Author Topic: Multimeter that work on 2000V DC  (Read 14733 times)

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Online eurofox

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Multimeter that work on 2000V DC
« on: October 28, 2013, 06:57:55 pm »
Hi guy's,

I'm looking for a multimeter that can take 2000 V DC like the Avometer.

Thank you in advance four your input ;)

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Offline IanB

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Multimeter that work on 2000V DC
« Reply #1 on: October 28, 2013, 07:15:57 pm »
Fluke with HV probe?
I'm a ChemE--I know all about the flow of fluids.
 

Offline rolycat

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Re: Multimeter that work on 2000V DC
« Reply #2 on: October 28, 2013, 07:21:04 pm »
It would be useful if you provided more information about your budget and requirements - for example the Vitrek 4700 multimeter will natively measure DC up to 10,000V, but it's $3000. A Fluke 80K-6 probe will handle 6000V for a more reasonable sum.
« Last Edit: October 28, 2013, 07:59:59 pm by rolycat »
 

Offline Hydrawerk

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Re: Multimeter that work on 2000V DC
« Reply #3 on: October 28, 2013, 07:28:42 pm »
Amazing machines. https://www.youtube.com/user/denha (It is not me...)
 

Online eurofox

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Re: Multimeter that work on 2000V DC
« Reply #4 on: October 28, 2013, 09:12:27 pm »
It would be useful if you provided more information about your budget and requirements - for example the Vitrek 4700 multimeter will natively measure DC up to 10,000V, but it's $3000. A Fluke 80K-6 probe will handle 6000V for a more reasonable sum.

My idea was to find a multimeter able to do that and don't have to spend $3000  :-+

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Online eurofox

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Re: Multimeter that work on 2000V DC
« Reply #5 on: October 28, 2013, 09:13:35 pm »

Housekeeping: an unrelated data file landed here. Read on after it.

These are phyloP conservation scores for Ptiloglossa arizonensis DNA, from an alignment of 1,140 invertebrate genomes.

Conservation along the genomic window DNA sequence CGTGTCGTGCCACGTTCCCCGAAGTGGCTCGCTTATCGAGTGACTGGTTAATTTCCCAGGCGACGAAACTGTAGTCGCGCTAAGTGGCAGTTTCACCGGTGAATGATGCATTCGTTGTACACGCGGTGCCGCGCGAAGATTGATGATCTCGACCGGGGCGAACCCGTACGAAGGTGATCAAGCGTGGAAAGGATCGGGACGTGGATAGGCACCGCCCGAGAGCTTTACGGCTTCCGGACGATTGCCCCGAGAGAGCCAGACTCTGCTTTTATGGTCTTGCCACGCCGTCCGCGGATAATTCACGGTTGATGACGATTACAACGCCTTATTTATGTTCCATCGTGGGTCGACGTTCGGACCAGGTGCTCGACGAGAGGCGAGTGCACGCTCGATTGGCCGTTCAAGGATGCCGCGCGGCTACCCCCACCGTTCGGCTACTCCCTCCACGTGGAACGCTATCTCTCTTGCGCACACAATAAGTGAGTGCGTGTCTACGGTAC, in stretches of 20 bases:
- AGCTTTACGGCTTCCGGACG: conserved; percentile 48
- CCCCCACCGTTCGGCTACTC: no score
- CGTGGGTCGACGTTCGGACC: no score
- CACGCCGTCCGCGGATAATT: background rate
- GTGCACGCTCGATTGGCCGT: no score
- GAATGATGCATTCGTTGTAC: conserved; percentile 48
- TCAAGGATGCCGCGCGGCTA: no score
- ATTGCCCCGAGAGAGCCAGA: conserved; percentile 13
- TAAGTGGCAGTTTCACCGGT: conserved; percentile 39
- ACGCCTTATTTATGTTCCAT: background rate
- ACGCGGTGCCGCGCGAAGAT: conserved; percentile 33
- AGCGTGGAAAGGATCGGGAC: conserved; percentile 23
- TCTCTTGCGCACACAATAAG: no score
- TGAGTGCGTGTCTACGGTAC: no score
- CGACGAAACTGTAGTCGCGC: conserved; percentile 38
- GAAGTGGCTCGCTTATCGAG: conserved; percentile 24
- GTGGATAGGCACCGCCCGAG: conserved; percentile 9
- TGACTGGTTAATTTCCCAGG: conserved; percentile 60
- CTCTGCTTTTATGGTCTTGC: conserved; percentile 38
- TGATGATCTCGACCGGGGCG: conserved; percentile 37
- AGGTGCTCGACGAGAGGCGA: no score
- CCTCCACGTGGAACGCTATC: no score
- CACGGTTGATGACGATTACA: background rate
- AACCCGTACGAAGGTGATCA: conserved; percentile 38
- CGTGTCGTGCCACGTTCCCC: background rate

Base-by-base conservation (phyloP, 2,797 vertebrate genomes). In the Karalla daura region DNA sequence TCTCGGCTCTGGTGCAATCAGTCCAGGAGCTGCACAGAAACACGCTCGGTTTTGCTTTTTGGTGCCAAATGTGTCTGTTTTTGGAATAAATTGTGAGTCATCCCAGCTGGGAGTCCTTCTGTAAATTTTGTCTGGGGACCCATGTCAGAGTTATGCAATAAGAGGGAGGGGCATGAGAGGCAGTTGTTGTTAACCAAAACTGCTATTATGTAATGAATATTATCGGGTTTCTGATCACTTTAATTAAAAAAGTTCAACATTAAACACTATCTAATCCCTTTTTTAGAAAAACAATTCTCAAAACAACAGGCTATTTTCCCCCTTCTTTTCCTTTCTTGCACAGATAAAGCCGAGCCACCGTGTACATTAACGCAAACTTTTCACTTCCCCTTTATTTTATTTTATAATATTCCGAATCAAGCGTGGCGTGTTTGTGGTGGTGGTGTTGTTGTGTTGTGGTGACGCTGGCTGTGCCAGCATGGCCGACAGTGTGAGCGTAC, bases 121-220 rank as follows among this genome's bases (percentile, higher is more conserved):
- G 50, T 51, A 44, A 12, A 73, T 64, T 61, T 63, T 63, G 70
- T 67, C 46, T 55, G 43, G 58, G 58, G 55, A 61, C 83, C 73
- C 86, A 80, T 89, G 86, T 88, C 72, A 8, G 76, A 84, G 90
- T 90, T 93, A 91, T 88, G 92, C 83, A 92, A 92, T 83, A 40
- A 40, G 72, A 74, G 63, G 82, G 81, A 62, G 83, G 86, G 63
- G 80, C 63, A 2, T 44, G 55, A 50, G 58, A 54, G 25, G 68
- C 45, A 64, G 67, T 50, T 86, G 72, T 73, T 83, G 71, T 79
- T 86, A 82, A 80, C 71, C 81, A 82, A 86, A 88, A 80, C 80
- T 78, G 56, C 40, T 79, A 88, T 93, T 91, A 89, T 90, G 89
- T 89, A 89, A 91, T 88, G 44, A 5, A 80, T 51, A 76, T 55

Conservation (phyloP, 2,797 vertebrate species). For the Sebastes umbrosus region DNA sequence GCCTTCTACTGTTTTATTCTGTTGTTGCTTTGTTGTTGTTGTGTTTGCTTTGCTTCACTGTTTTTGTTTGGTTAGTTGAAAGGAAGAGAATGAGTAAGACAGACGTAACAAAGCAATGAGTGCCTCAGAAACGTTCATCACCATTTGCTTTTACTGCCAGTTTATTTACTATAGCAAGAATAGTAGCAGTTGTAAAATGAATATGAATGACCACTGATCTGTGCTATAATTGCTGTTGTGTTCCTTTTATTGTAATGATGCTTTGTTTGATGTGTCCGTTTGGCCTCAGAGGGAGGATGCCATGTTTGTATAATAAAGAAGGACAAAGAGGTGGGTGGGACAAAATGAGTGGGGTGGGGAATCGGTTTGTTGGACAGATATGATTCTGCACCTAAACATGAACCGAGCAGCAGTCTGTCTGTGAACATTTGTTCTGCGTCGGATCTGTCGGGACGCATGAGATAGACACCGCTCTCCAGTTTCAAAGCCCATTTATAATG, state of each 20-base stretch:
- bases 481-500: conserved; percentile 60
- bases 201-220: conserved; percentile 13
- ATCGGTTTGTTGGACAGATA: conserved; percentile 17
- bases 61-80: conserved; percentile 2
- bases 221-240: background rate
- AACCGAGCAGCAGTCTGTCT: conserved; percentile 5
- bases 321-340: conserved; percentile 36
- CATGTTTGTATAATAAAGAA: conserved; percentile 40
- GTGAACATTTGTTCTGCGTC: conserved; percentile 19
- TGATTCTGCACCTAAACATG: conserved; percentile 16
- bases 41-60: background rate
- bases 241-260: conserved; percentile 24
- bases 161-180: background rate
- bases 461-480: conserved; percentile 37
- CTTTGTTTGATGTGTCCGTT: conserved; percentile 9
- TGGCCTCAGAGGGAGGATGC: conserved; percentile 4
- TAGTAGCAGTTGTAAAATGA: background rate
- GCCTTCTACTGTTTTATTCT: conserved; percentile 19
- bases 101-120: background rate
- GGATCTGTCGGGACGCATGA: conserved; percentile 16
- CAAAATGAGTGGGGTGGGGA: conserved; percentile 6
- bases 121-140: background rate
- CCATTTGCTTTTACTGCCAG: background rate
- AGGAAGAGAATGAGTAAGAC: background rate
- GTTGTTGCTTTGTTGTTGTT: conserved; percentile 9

Fluke with HV probe?

I put it on my list to find one.

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Offline samofab

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Re: Multimeter that work on 2000V DC
« Reply #6 on: October 28, 2013, 09:33:59 pm »
I recently bought a Voltcraft 40kV probe that works with any multimeter for about 40 EUR. Its big and I hope it doesn't kill me if I try to measure 60kV some day (and that day might come soon).

I also bought a chinese oscilloscope probe x100 for 25USD and it supposedly works up to 2kV.
 

Offline AG6QR

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Re: Multimeter that work on 2000V DC
« Reply #7 on: October 28, 2013, 09:42:29 pm »
The Fluke 80K-6 doesn't require a Fluke meter -- it will work with any meter having a 10 megaohm input impedance.

Note that it is for low energy circuits only.  Not for power distribution!

Depending on your needs for safety and accuracy, you might be able to throw together your own resistive divider that would accomplish the same task as the 80K-6.  But the 80K-6 isn't a particularly expensive device.
 

Offline Lightages

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Re: Multimeter that work on 2000V DC
« Reply #8 on: October 28, 2013, 09:54:00 pm »
As has already been said, we need to know what is the intended use.

If it is for playing with low current things then it is relatively cheap to measure high voltages like 2kV. But is this for something with high power or in a power distribution panel, then you need to stay away from it if you are asking for a multimeter to measure that voltage and power as it will kill you in an instant if you don't know what you are doing and don't follow correct procedures.
 

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Re: Multimeter that work on 2000V DC
« Reply #9 on: October 28, 2013, 09:56:56 pm »
I recently bought a Voltcraft 40kV probe that works with any multimeter for about 40 EUR. Its big and I hope it doesn't kill me if I try to measure 60kV some day (and that day might come soon).
Don't assume a 40 kV probe will be safe above its rated 40 kV, especially not a Voltcraft one. And I certainly would advise against letting your life depend on that probe exceeding its specs. If you need a probe for a circuit that might be up to 60 kV, get a probe rated for at least 60 kV.
 

Offline samofab

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Re: Multimeter that work on 2000V DC
« Reply #10 on: October 28, 2013, 10:02:15 pm »
:-)

thanks for the warning about 60kV. If I plug into a circuit (a big if) where I can expect voltages above its rated maximum I'll make sure I don't come close or touch it while powered on.